Laurence is the mother of Nicolas, age 15, who types to communicate. She began teaching "Nico" to communicate with an Augmentative and Alternative Communication (AAC) device in 2007. After reading about Soma and Tito, she created a laminated letterboard for spelling. As her goal has always been independence for her son, she worked with Nico to type independently. He is still very slow and has difficulty typing without someone near him, but he is improving. He now does academic work on a laptop and communicates with an iPad mini with voice output. He brings his iPad everywhere he goes so he can converse anywhere.
Thursday, April 30, 2015
By Laurence le Blet
My son Nicolas was born in 1999, 3 years after the law declared autism was no longer a psychiatric illness, but a disability. But in France, we are still in the Middle Ages for autism. Very few autistic kids go to school and many end up in psychiatric hospitals. Parents, mostly mothers, have to stop working to take care of their children. Poverty is added to the need to fight for each and every right. Inclusion is a dream here. To fight against institutions and even professionals to get the right help for your child is exhausting.
Nicolas started school at age 3 but I have pulled him out of school off and on to homeschool, due to the lack of open-minded schools here . Presuming competence has always been my strength. I have always known my boy was clever. But the fact that he is nonverbal and has motor challenges makes people doubt his intelligence even now. He started becoming interested in learning about the Holocaust at age 10 and people talk to him as if he is 2. Knowledge about nonverbal autistics and their motor challenges is important in changing the way we educate these kids. We must presume competence for inclusion.
A letterboard for communication
* I would like to dedicate this to Aymeric, a nonverbal French boy who died recently after an epileptic seizure. His mother fought for his inclusion very courageously.
Wednesday, April 29, 2015
By Ryan Curry
I AM RYAN CURRY. EACH DAY I’M MAKING A CHOICE. EACH DAY A STUPID BODY DOESN’T MIND A BRAIN.
AUTISTICS, YOUR LONELINESS DOES NOT WITHSTAND TIME. I NOW AM ABLE TO SPEAK MOSTLY BY WORDS.
EVERYONE ELSE, OPEN YOUR MIND TO US. SHOW US YOU RESPECT US. EACH INSTANCE ON YOUR TIME IS JUST AS EQUIVALENT AS MINE.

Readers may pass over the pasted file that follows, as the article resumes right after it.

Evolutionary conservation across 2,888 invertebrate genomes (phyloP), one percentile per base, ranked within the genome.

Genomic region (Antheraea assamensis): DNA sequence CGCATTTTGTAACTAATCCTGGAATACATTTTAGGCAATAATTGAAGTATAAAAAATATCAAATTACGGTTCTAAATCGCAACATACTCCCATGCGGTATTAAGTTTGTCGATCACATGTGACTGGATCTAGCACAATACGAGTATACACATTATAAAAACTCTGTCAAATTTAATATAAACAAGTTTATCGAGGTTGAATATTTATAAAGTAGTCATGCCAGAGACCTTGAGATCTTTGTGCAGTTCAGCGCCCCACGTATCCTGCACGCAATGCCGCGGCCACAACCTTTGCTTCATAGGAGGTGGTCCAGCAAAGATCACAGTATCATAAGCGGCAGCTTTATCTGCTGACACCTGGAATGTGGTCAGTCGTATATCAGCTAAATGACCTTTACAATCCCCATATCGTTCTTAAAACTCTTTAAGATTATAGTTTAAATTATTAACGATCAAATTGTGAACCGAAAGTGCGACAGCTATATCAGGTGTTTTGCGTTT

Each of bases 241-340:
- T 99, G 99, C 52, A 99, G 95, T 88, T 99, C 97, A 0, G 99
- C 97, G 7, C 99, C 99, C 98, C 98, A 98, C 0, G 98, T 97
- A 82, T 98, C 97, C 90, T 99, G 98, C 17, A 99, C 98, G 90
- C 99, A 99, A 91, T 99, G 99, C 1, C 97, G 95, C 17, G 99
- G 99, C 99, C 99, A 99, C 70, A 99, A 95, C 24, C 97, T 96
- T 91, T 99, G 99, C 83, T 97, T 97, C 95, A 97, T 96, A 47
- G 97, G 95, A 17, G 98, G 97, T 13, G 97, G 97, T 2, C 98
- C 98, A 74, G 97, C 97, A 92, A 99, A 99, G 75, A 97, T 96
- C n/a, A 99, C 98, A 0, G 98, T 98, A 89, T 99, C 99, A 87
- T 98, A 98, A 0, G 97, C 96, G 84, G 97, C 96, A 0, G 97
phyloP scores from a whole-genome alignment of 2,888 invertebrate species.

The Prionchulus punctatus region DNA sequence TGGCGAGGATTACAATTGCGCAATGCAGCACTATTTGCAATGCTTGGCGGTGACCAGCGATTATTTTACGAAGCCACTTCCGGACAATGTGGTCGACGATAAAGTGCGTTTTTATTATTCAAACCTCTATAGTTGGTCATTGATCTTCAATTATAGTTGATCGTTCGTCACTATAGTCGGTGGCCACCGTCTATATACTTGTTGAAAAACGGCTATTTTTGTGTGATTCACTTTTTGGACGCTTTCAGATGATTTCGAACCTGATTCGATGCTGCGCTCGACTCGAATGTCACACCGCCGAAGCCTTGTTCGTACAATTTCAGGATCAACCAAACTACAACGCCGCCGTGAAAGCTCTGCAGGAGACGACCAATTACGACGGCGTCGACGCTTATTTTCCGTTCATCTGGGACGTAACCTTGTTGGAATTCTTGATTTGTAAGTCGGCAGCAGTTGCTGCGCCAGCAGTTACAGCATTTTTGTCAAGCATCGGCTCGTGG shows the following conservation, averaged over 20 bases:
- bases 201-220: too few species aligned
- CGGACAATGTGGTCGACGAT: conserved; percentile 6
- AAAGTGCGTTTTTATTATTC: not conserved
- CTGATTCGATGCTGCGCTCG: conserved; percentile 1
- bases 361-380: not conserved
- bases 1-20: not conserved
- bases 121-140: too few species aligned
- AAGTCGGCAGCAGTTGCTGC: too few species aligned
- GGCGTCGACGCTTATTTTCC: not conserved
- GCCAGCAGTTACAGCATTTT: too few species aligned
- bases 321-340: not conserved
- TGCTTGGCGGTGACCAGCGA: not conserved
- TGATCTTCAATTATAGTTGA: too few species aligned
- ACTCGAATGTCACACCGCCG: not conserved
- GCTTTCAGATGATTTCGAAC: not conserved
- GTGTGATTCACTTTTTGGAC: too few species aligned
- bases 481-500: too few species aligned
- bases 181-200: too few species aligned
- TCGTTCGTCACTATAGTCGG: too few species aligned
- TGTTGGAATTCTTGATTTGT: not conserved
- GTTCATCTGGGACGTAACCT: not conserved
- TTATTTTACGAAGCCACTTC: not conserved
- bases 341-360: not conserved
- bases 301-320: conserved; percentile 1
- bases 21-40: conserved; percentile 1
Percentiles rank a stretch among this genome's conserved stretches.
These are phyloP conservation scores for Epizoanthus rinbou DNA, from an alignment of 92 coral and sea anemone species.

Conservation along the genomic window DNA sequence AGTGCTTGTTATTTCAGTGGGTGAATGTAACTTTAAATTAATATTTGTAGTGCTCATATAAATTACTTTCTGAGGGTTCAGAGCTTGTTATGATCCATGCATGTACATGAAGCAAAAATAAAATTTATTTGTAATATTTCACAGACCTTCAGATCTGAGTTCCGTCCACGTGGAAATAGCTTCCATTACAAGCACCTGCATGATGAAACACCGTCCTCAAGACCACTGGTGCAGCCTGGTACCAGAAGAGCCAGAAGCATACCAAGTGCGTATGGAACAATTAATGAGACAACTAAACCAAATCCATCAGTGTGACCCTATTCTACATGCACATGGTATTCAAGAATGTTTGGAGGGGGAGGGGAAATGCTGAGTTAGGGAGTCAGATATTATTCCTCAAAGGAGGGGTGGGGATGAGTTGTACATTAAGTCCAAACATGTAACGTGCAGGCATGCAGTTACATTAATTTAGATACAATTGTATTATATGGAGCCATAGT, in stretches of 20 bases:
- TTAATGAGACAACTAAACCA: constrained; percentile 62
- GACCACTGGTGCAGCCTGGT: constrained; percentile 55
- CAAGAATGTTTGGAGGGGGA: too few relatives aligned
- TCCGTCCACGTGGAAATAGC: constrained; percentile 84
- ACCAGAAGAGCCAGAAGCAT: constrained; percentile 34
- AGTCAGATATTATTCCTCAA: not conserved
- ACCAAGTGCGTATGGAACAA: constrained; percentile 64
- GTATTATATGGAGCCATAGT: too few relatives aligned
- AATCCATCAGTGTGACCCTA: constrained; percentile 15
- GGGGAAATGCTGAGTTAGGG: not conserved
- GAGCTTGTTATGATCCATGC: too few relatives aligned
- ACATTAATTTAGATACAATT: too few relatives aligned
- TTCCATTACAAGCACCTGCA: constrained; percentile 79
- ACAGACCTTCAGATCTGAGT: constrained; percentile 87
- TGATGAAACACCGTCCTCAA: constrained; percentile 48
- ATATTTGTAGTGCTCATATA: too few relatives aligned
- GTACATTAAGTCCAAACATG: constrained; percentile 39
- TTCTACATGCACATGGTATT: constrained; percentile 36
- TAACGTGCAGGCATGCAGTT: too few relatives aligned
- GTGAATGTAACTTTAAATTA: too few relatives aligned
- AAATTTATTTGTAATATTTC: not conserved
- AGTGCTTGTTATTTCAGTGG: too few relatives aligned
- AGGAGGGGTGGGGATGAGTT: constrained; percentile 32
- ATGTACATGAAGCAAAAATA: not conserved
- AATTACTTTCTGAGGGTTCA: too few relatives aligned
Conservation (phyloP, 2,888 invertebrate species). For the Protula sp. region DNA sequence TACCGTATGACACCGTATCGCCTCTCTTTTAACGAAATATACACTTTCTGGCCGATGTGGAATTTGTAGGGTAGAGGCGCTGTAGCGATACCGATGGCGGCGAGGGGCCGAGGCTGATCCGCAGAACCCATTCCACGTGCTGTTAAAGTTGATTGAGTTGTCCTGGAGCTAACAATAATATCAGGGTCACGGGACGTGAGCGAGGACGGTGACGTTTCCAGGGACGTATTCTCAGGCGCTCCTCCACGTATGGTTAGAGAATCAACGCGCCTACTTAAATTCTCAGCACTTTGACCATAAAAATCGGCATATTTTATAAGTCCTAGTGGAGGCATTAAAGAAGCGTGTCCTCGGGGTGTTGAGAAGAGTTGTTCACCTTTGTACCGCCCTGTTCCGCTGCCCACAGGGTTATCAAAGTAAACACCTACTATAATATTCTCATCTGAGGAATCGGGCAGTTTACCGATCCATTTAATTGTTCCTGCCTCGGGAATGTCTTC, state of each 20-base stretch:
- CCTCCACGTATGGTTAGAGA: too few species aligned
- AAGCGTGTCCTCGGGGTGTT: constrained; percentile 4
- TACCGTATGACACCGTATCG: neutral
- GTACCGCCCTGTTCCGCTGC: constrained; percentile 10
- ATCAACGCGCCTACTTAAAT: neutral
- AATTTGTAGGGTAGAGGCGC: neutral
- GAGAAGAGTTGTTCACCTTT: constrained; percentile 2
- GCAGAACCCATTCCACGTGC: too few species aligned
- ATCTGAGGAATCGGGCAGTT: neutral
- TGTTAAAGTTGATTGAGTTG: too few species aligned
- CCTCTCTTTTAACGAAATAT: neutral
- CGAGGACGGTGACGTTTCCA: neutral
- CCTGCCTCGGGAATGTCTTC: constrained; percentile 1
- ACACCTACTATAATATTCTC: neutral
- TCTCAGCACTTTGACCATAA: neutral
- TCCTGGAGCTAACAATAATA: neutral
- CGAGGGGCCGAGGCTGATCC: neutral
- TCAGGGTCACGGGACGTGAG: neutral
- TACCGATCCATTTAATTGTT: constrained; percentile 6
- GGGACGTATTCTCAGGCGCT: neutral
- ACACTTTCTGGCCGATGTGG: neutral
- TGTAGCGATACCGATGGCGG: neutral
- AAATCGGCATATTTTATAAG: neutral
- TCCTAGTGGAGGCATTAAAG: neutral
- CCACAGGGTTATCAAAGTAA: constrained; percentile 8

I WANT TO WISH MY MOM MY DEAREST THANKS, FOR EACH DAY IS BETTER TEACHING ME RPM.
Ryan is eight years old and lives in San Jose, California with his family. Ryan’s RPM journey began in January 2014. He has attended several workshops with different RPM providers and he works daily with his mom at home doing lessons. Ryan began with making paper choices, moved to three stencils (A-I), (J-R), and (S-Z), then moved to two stencils (A-O) and (P-Z), and now uses a rolled letter board with all 26 letters on it (which can be folded in two for A-O and P-Z) and he also uses a flat board with 26 letters on it to spell out his thoughts.
Ryan’s interests include zoo animals (especially zebras), praying, and having the Bible read to him. Ryan is interested in learning about maps and the planet Earth. Ryan states that he wants to be treated equal despite his autism.
Tuesday, April 28, 2015
My name is Emily and my autistic son’s name is B. I want to thank you for all your posts. I really cling to every word because I'm desperate to communicate with B. I can see in his eyes that his mind is working behind that beautiful smiling, humming face. I feel like God has personally picked me to be B’s mom and I have to try my best to help B in every way I can.
I was hoping you could help tell me about your bedtime routine and how well you sleep and how you settle your mind down to fall into Lala land:)
B loves his bedtime routine but falling asleep is very difficult and we are up till 4am a lot.
Keep teaching the world about autism. You have already made a difference in my world:)))
I am a pretty good sleeper. In the past I haven't been. Lots of years of toddler books made me miserable. I made the most of it by learning to read the words on the pages and making up my own stories in my mind. I used to feel so lonely no one understood me. I made imaginary friends at night that would understand me and I would talk to them at night. My brother who shared my room would get so mad. I slept very uneasily before. Nowadays I maybe get 10 hours of sleep. Sleeping helps me live refreshed. My parents take turns putting me to bed. My mom reads a chapter of a book each night. My dad reads me from Ido in Autismland. My parents pray with me. My dad sings to me. My mom listens to me type my prayers. Lots of times I am lying awake when they leave. I think about the menu of the day meditating on my previous day and peacefully anticipating tomorrow. The menu of the day is all the significant moments I experienced meaningfully. I made improvements in my sleep by peacefully praying and practicing meaningful verses of scripture in my mind. I am particularly praying about my meaning in the world. My mission is bringing hope to autistics. I mean to challenge current ideas about autism. My sleep is more peaceful now because I am listened to and understood.
I wish you and B all the best.
Philip at about age 5